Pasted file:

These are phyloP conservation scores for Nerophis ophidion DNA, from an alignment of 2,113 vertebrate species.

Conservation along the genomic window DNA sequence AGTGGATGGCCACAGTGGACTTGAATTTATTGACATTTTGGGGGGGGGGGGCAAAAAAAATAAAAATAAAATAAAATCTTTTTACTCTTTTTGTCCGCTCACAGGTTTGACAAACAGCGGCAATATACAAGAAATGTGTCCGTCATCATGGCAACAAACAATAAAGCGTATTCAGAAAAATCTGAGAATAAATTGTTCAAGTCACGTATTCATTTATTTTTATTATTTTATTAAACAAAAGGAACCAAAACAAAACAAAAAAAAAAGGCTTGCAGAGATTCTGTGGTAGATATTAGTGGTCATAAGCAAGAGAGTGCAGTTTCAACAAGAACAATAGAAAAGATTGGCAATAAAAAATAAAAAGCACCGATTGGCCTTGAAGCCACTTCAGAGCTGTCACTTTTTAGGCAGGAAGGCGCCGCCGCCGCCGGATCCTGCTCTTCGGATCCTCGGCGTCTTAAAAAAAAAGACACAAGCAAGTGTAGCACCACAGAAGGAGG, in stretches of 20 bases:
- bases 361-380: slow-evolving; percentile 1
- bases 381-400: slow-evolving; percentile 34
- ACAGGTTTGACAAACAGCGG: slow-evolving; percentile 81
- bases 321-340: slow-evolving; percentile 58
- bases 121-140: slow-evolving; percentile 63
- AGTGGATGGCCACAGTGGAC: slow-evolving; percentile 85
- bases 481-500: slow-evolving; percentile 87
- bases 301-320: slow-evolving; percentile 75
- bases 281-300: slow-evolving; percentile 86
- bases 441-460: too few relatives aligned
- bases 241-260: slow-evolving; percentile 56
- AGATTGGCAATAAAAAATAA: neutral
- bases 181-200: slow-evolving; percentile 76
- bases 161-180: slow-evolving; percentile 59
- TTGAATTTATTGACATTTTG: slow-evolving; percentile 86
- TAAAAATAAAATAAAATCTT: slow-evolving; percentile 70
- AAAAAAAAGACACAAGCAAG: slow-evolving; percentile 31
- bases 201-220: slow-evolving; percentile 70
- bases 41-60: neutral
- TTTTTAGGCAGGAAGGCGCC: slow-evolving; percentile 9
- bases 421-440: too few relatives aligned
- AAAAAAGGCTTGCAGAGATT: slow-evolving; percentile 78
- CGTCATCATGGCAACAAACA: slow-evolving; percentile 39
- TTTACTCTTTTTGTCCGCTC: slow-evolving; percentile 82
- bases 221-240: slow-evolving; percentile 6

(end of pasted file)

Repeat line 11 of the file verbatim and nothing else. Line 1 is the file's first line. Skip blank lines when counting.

- bases 281-300: slow-evolving; percentile 86